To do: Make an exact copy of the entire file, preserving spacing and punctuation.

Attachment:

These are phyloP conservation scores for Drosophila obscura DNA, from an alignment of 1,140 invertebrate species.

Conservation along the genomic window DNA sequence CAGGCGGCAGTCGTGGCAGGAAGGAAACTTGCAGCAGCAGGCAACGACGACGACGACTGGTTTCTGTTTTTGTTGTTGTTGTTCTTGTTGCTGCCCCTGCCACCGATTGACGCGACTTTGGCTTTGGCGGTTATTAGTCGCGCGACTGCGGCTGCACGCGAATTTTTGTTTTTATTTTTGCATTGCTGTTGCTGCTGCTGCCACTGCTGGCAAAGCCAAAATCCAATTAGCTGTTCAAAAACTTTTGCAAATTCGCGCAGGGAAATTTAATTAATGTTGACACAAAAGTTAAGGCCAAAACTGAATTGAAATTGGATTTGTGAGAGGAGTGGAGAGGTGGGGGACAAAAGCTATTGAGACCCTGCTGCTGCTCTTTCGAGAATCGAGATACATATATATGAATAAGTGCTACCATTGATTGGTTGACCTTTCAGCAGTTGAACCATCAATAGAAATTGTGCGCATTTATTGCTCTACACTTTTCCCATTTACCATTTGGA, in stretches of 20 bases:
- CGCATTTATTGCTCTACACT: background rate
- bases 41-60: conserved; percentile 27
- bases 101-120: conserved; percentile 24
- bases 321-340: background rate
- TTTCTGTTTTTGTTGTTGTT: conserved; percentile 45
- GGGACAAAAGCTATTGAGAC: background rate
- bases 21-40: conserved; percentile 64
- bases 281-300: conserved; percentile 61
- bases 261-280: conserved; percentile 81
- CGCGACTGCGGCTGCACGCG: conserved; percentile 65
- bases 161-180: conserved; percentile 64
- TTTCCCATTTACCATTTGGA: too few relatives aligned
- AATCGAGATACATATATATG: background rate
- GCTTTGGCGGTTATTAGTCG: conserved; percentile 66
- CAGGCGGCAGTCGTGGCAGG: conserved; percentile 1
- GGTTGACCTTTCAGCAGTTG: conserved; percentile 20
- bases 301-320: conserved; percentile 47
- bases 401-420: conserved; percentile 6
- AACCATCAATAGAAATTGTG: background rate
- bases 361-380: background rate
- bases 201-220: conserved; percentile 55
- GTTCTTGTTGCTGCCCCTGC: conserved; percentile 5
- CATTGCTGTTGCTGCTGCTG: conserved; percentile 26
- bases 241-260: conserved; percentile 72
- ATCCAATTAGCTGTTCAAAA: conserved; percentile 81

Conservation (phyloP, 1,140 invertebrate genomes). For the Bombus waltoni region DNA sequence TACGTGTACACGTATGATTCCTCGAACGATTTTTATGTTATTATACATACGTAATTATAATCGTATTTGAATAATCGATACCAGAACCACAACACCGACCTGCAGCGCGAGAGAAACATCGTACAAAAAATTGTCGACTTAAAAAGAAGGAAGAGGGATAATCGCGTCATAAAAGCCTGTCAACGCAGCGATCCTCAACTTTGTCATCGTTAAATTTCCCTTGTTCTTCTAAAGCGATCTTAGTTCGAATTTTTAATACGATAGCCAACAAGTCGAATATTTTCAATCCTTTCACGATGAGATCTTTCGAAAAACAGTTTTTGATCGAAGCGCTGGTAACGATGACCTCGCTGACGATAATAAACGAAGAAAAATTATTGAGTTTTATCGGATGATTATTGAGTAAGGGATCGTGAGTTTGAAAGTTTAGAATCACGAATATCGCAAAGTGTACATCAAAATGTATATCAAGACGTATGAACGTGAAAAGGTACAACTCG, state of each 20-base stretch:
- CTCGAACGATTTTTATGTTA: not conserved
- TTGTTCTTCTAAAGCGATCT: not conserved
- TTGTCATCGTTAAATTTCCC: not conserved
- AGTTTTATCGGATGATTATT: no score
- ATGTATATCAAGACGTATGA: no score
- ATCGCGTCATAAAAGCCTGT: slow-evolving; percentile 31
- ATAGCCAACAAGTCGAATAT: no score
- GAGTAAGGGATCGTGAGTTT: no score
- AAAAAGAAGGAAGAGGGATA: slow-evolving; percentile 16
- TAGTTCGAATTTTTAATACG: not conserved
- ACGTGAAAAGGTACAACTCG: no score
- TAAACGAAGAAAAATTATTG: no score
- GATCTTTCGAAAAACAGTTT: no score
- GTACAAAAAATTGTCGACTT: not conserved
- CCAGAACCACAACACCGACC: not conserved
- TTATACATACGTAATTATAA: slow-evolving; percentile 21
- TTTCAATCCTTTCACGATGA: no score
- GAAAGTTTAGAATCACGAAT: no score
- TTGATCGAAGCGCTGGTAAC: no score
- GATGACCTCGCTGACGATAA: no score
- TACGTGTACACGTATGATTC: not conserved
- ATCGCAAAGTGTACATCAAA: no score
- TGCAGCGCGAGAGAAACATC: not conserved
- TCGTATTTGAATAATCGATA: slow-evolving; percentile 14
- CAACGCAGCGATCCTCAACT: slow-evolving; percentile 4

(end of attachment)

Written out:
These are phyloP conservation scores for Drosophila obscura DNA, from an alignment of 1,140 invertebrate species.

Conservation along the genomic window DNA sequence CAGGCGGCAGTCGTGGCAGGAAGGAAACTTGCAGCAGCAGGCAACGACGACGACGACTGGTTTCTGTTTTTGTTGTTGTTGTTCTTGTTGCTGCCCCTGCCACCGATTGACGCGACTTTGGCTTTGGCGGTTATTAGTCGCGCGACTGCGGCTGCACGCGAATTTTTGTTTTTATTTTTGCATTGCTGTTGCTGCTGCTGCCACTGCTGGCAAAGCCAAAATCCAATTAGCTGTTCAAAAACTTTTGCAAATTCGCGCAGGGAAATTTAATTAATGTTGACACAAAAGTTAAGGCCAAAACTGAATTGAAATTGGATTTGTGAGAGGAGTGGAGAGGTGGGGGACAAAAGCTATTGAGACCCTGCTGCTGCTCTTTCGAGAATCGAGATACATATATATGAATAAGTGCTACCATTGATTGGTTGACCTTTCAGCAGTTGAACCATCAATAGAAATTGTGCGCATTTATTGCTCTACACTTTTCCCATTTACCATTTGGA, in stretches of 20 bases:
- CGCATTTATTGCTCTACACT: background rate
- bases 41-60: conserved; percentile 27
- bases 101-120: conserved; percentile 24
- bases 321-340: background rate
- TTTCTGTTTTTGTTGTTGTT: conserved; percentile 45
- GGGACAAAAGCTATTGAGAC: background rate
- bases 21-40: conserved; percentile 64
- bases 281-300: conserved; percentile 61
- bases 261-280: conserved; percentile 81
- CGCGACTGCGGCTGCACGCG: conserved; percentile 65
- bases 161-180: conserved; percentile 64
- TTTCCCATTTACCATTTGGA: too few relatives aligned
- AATCGAGATACATATATATG: background rate
- GCTTTGGCGGTTATTAGTCG: conserved; percentile 66
- CAGGCGGCAGTCGTGGCAGG: conserved; percentile 1
- GGTTGACCTTTCAGCAGTTG: conserved; percentile 20
- bases 301-320: conserved; percentile 47
- bases 401-420: conserved; percentile 6
- AACCATCAATAGAAATTGTG: background rate
- bases 361-380: background rate
- bases 201-220: conserved; percentile 55
- GTTCTTGTTGCTGCCCCTGC: conserved; percentile 5
- CATTGCTGTTGCTGCTGCTG: conserved; percentile 26
- bases 241-260: conserved; percentile 72
- ATCCAATTAGCTGTTCAAAA: conserved; percentile 81

Conservation (phyloP, 1,140 invertebrate genomes). For the Bombus waltoni region DNA sequence TACGTGTACACGTATGATTCCTCGAACGATTTTTATGTTATTATACATACGTAATTATAATCGTATTTGAATAATCGATACCAGAACCACAACACCGACCTGCAGCGCGAGAGAAACATCGTACAAAAAATTGTCGACTTAAAAAGAAGGAAGAGGGATAATCGCGTCATAAAAGCCTGTCAACGCAGCGATCCTCAACTTTGTCATCGTTAAATTTCCCTTGTTCTTCTAAAGCGATCTTAGTTCGAATTTTTAATACGATAGCCAACAAGTCGAATATTTTCAATCCTTTCACGATGAGATCTTTCGAAAAACAGTTTTTGATCGAAGCGCTGGTAACGATGACCTCGCTGACGATAATAAACGAAGAAAAATTATTGAGTTTTATCGGATGATTATTGAGTAAGGGATCGTGAGTTTGAAAGTTTAGAATCACGAATATCGCAAAGTGTACATCAAAATGTATATCAAGACGTATGAACGTGAAAAGGTACAACTCG, state of each 20-base stretch:
- CTCGAACGATTTTTATGTTA: not conserved
- TTGTTCTTCTAAAGCGATCT: not conserved
- TTGTCATCGTTAAATTTCCC: not conserved
- AGTTTTATCGGATGATTATT: no score
- ATGTATATCAAGACGTATGA: no score
- ATCGCGTCATAAAAGCCTGT: slow-evolving; percentile 31
- ATAGCCAACAAGTCGAATAT: no score
- GAGTAAGGGATCGTGAGTTT: no score
- AAAAAGAAGGAAGAGGGATA: slow-evolving; percentile 16
- TAGTTCGAATTTTTAATACG: not conserved
- ACGTGAAAAGGTACAACTCG: no score
- TAAACGAAGAAAAATTATTG: no score
- GATCTTTCGAAAAACAGTTT: no score
- GTACAAAAAATTGTCGACTT: not conserved
- CCAGAACCACAACACCGACC: not conserved
- TTATACATACGTAATTATAA: slow-evolving; percentile 21
- TTTCAATCCTTTCACGATGA: no score
- GAAAGTTTAGAATCACGAAT: no score
- TTGATCGAAGCGCTGGTAAC: no score
- GATGACCTCGCTGACGATAA: no score
- TACGTGTACACGTATGATTC: not conserved
- ATCGCAAAGTGTACATCAAA: no score
- TGCAGCGCGAGAGAAACATC: not conserved
- TCGTATTTGAATAATCGATA: slow-evolving; percentile 14
- CAACGCAGCGATCCTCAACT: slow-evolving; percentile 4